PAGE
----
I have been thinking and praying about what and when to say something about this week’s decisions from the US Supreme Court. On Tuesday, Civil Rights in this country were ostensibly thrown back fifty years into a very unsettling and precarious place in certain parts of the country with well-known and documented histories of racism and voter discrimination. On Wednesday, Civil Rights, this time for LGBT persons, were advanced in an important pair of decisions from the high court. It has been a crazy week for human rights indeed. I still don’t think I’m ready to say all that I want and need to say about these topics, sensitive as they are.
I do feel that I must say something and do so briefly, which is why I will simply say this: while the Tuesday decision might rightly be called “tragic” for its short-sightedness and lack of historical appreciation for the crimes and abuses against women and men of color in the south, the decisions on Wednesday were absolutely not tragic. That anyone would say that — and this quote has circulated widely in subsequent days — strikes me as quite appalling. Wednesday’s decisions, as best I can tell, affect no one for the worse. They do not threaten different-sex marriages. They do not ruin the foundations of our society. They do not do anything but provide another step to guarantee that all human beings have the right to be treated like other human beings in the United States. We’ve come as a society to recognize, oftentimes too slowly, the need for these legal protections with regard to sex, race, and now sexual orientation — all things inherent to a person and outside one’s control. There are theological and other important considerations that can be shared (for example, how many people up in arms actually know the history of the Sacrament of Marriage in the Western Church? You’d be interested to find out more about its development!), but I want to simply add that Vatican II’s Gaudium et Spes reiterates the need the church has to recognize the legitimate role of governments to protect the rights of all people regardless of this inherent characteristics of their personhood:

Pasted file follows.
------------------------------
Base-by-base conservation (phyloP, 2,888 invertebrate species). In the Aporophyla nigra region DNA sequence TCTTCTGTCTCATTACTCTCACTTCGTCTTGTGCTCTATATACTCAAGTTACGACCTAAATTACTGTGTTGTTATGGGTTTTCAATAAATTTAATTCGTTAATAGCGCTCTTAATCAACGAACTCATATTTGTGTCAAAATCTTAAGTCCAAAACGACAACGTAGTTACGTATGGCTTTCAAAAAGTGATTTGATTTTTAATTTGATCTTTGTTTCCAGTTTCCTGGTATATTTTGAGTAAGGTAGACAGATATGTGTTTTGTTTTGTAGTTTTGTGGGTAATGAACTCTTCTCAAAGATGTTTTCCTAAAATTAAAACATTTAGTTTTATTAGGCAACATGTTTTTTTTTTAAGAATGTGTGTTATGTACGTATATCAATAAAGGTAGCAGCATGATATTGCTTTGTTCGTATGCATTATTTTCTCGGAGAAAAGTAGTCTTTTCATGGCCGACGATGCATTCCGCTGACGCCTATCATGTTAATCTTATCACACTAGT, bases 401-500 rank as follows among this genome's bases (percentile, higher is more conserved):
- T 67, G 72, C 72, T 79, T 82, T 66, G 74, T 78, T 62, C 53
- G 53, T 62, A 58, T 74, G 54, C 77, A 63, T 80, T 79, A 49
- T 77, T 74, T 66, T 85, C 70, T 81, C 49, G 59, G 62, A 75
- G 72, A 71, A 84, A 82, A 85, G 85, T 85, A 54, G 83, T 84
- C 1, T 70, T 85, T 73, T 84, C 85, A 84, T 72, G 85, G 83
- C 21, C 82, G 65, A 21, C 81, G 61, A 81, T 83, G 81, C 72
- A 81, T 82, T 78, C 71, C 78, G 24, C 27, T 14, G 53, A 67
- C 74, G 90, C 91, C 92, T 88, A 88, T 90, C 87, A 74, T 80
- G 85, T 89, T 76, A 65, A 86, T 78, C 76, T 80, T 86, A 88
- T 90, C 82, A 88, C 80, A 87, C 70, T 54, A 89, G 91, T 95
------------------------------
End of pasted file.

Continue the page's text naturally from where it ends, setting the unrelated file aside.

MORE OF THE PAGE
If the citizens’ responsible cooperation is to produce the good results which may be expected in the normal course of political life, there must be a statute of positive law providing for a suitable division of the functions and bodies of authority and an efficient and independent system for the protection of rights. The rights of all persons, families and groups, and their practical application, must be recognized, respected and furthered, together with the duties binding on all citizen (no. 75).
All persons, families, and groups!
Enough for now. At this point, I wish to offer a reference to a very well considered piece that appeared online at NCR by Michael Sean Winters. Here is the beginning, I encourage you to read the whole post:
The Supreme Court’s twin decisions in the battle over same-sex marriage on Wednesday were momentous, to be sure. But Wednesday was not “tragic,” as the statement from the USCCB stated. Nor were the court’s decisions victories in what Harvey Milk’s nephew unfortunately termed the “defining civil right issue of our time,” a claim that was downright offensive coming within 24 hours of the Supreme Court’s far more objectionable decision to gut the Voting Rights Act. Turns out, old-style civil rights remains the defining civil rights issue of our time.
In his majority opinion, Justice Anthony Kennedy wrote, “The state’s power in defining marriage is of central relevance to this case.” Indeed. And there is the rub for me. I do not understand why some people, including some bishops, are all worked up about same-sex marriage when the fact that the state, not the church, has the power to define civil marriage is well-established in American legal culture, and it was so long before anyone ever talked about gay marriage.
A couple gets married in a Catholic church. The couple is heterosexual and they pledge themselves to each other forever. Both parts of the equation — the complementarity of the genders and the indissolubility of the marriage bond — are central to the sacrament. But as we all know, for many years now, even before no-fault divorce made it easy, Catholics married in the church were free to pursue civil divorce and throw the ” ’til death do us part” pledge overboard. Heterosexual opponents of homosexual marriage would be more convincing if they had not made such a hash of traditional marriage in the first place…
Read the rest here: “Marriage, the Church and the Supreme Court.”